Midtier ERP Customers Command Attention

Vendors big and small are vying for their share of the lucrative market
When Michael Angelo's gourmet foods went shopping to replace its inadequate enterprise software, it turned to Ross Systems Inc., a midtier enterprise-resource-planning vendor that focuses on food manufacturers and other process-intensive operations.

The maker of specialty frozen and refrigerated products such as lasagna and calzones has had to keep a tight rein on IT spending, and the top ERP vendors--namely Oracle, PeopleSoft, and SAP--were just too expensive. "They were priced far beyond what we could spend on application software to run our business," says Michael Angelo's CIO Ron Cantrell.

Michael Angelo's CIO Ron Cantrell

The top ERP vendors' products were too costly, Cantrell says.
The decision to implement Ross Systems' iRenaissance ERP software has helped cut to 90 days or less the time it takes to bring new products to market--a process that used to take as long as six months.

Michael Angelo's previous enterprise software operated in batch communications, which wasn't conducive to the company's just-in-time production: Freshly made ingredients are received and products are cooked, packaged, and shipped to customers within 24 hours.

The iRenaissance implementation has been such a success that Michael Angelo's is planning an upgrade to the latest version of the software so it can take advantage of new modules such as warehouse-management, demand-planning, and shop-floor control systems.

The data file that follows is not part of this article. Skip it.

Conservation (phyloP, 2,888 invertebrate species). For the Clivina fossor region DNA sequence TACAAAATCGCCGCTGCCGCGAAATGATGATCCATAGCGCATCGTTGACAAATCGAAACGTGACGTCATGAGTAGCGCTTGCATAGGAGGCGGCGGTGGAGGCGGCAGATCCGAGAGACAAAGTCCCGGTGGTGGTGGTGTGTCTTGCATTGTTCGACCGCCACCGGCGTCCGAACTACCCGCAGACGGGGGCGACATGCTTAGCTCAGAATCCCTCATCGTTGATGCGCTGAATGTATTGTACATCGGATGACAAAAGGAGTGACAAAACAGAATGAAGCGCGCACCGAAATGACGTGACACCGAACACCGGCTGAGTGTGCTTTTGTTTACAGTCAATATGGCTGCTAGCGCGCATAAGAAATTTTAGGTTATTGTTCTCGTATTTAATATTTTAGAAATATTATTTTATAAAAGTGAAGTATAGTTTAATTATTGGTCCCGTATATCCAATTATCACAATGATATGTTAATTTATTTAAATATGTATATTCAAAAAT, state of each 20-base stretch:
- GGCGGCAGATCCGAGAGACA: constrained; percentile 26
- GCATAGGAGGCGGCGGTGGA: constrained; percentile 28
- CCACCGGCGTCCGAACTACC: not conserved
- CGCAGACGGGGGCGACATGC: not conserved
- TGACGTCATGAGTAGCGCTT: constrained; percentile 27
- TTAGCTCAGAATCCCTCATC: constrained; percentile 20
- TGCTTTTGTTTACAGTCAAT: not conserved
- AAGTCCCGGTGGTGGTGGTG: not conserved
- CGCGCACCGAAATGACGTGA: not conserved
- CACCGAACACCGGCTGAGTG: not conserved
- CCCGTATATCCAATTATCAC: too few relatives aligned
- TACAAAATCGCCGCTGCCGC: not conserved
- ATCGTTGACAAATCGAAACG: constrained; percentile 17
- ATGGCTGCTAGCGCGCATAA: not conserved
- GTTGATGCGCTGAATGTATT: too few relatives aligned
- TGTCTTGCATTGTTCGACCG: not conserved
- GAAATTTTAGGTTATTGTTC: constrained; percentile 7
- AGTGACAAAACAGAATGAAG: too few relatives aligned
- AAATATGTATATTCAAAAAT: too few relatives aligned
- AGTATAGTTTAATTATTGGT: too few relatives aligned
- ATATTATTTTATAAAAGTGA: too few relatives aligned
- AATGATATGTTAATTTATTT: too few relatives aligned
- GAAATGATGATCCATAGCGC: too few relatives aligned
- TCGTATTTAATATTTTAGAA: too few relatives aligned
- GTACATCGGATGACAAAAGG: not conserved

Small and midsize companies, which generally include those ranging from $50 million to $500 million in annual revenue, represent the greatest growth for ERP companies. "It's the largest opportunity in the market today," says Mike Dominy, senior analyst at the Yankee Group.

The small and midsize market has caught the attention of Microsoft, Oracle, PeopleSoft, and SAP, which are all increasing their efforts to provide modular, easy-to-use, and vertically focused software. "We're having a convergence where the midmarket is getting squeezed hard," says Dwight Klappich, an analyst at Meta Group.

Midtier ERP providers are pushing back. Lawson Software Inc. will kick off a companywide strategy at its user conference this week aimed at giving customers top-quality software that's easier to install and maintain. Jay Coughlan, Lawson's president and CEO, says the customer-centric focus will enable Lawson to outperform the rest of the ERP pack. "Companies aren't getting out of their software what they expected, their implementations take more dollars than what they bargained for, they're being hammered by outdated pricing models, forced to upgrade maintenance contracts without getting value, and in some cases have functionality sitting on the shelf," Coughlan says.

Lawson will preview a new version of its ERP suite, which the company says will come with a lot of prepackaged components. Even the installation manual will be easier on customers: Instead of the current 300 pages, the manual accompanying the new software will be only 30 pages. The suite is slated to be available by year's end.

Lawson also will showcase its enterprise-performance-management suite, including new budgeting, planning, and reporting software, as well as several new apps for the health-care and retail markets.

Staying focused on specific industries is one way midtier ERP vendors can gain ground. Ross Systems' new-license revenue has grown by about 50% quarter over quarter, says Scot McLeod, VP of marketing for Ross Systems. "It's a great time to be a specialist provider," he says.

Ross Systems' process-manufacturing expertise played a big role in Michael Angelo's choice. "In our business, we have a lot of byproducts and processes," Cantrell says. "We'll make a huge pot of sauce, and we may use that sauce on 40 different products. Ross Systems' apps allow us to control that very well."

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